Caravan of Thieves
June 23, 7 p.m., free, International Arts & Ideas Festival (opening for Carolina Chocolate Drops), New Haven Green, Elm Street Stage, New Haven, artidea.org
Almost exactly four years ago, when joining the Caravan of Thieves for their first mobile rehearsal around the streets of Bridgeport, there was already a glimpse of their coming success. Every time they stopped to play in the cemetery or the street, a crowd gathered. At first it'd be the novelty — you don't often see fancy old-time vaudeville hosts taking their guitars and double bass for a walk — but then they'd settle in and take a listen, in awe of the Flamenco and jazz grooves, the complex string arrangements and warm harmonies.
That day it was Bridgeport, but these days they're picking up fans all over the country, from frequent stops in Boulder or New Orleans, Asheville or Tampa.
"It's been fun seeing the whole thing kind of unravel," says Fuzz Sangiovanni, guitarist, singer and co-creator of the Caravan of Thieves. He and his songwriting, singing and life partner Carrie sound like they're just observing something they've set free. But that's not entirely the case. Together with violinist Ben Dean and bassist Brian Anderson, the highly theatrical Caravan of Thieves have performed their John Lennon and Django Reinhardt-inspired gypsy jazz/rock on old steam boats, in multi-week residences at small theaters, in grimy bars, upscale banquet halls and cabaret theaters and at late-night and daytime stages at massive summer festivals.
"Recently we've been on this path of trying to bring our act to the next level, really trying to push on this," says Carrie. "We were feeling like the music was getting better and we wanted to, not let that… we wanted to do something with it."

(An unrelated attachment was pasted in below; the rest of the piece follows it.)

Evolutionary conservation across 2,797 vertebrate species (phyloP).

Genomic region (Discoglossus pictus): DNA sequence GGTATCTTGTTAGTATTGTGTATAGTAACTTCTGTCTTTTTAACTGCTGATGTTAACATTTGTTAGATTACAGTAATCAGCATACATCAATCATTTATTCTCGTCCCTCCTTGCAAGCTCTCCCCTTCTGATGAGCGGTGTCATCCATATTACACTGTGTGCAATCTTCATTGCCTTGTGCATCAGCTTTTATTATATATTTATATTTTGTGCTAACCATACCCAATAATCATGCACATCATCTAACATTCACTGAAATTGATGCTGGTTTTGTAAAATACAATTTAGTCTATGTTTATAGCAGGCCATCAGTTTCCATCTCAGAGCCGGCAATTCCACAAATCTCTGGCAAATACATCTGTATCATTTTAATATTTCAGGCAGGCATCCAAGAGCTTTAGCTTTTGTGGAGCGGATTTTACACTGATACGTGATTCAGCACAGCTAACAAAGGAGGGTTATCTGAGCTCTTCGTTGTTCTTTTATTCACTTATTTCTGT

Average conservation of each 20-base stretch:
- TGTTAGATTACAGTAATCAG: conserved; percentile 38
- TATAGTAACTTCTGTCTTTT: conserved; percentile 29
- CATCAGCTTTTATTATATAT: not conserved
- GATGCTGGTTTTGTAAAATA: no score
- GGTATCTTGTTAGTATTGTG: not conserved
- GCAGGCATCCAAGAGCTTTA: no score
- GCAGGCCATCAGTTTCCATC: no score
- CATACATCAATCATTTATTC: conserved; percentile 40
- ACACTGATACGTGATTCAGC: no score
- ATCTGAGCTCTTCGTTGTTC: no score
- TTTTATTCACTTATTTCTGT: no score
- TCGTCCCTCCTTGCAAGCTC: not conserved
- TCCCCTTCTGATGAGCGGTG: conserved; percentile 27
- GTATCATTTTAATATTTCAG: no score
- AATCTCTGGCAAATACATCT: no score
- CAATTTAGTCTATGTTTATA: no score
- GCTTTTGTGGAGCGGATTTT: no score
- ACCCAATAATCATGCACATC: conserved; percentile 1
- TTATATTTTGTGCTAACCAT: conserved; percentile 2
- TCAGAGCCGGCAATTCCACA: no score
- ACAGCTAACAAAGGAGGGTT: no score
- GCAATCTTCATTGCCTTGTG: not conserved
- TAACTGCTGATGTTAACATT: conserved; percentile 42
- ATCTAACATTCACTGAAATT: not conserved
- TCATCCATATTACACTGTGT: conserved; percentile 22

Recording The Funhouse at Tarquin Studios in Bridgeport was that next level, and even though producer Peter Katis' state-of-the-art recording studio was right across the street, it was still a long way away, financially. Lucky for the Thieves, their legions of followers are always hungry for twisted little gypsy tunes. They opened a Kickstarter.com campaign, came up with some clever perks, and quickly raised more than $10,000.
"Making a fan-supported record was crucial for the whole thing," says Fuzz. "I think it took our fans to another level. Even if they didn't kick in money, they realized they could really be a part of what we're doing, that it's not just us. It's like we've become a little more unified as a family."
After picking up some extra guitars from friend and rocker Christopher Robin, they were ready for Tarquin.
"We wanted to capture our live energy in the studio, so we played together in the same room," says Carrie. "Fuzz and I sang on microphones facing each other. It wasn't so isolated and sterile."
The result is lush, celebratory and refreshing in this world of too-many folk rock bands. They made the album without the use of any electronic instruments and added percussive items like stepladders, keg buckets and pans to the already spicy lineup of guitars, bass, banjo, ukulele, viola and resonator guitar. The sharp, thick and clean sound on The Funhouse is a shining example of how it's supposed to be done.
On more than a few of their smartly composed songs about love, death, ghosts and general mischief — like "Haunt Me," or "Candy" and "Raise the Dead," with their playful lyrics and dark subject matter — they strike a balance between darkness and happiness with a silly, creepy air of mystery. All the while, it's pretty family-friendly. With a big assist from genuine, old school word-of-mouth, Fuzz and Carrie are busier than ever with the Caravan of Thieves and say they're usually only back home for a month before they push off again.
"There's not a lot of time for reflection," she says, "we're always thinking about the next thing."
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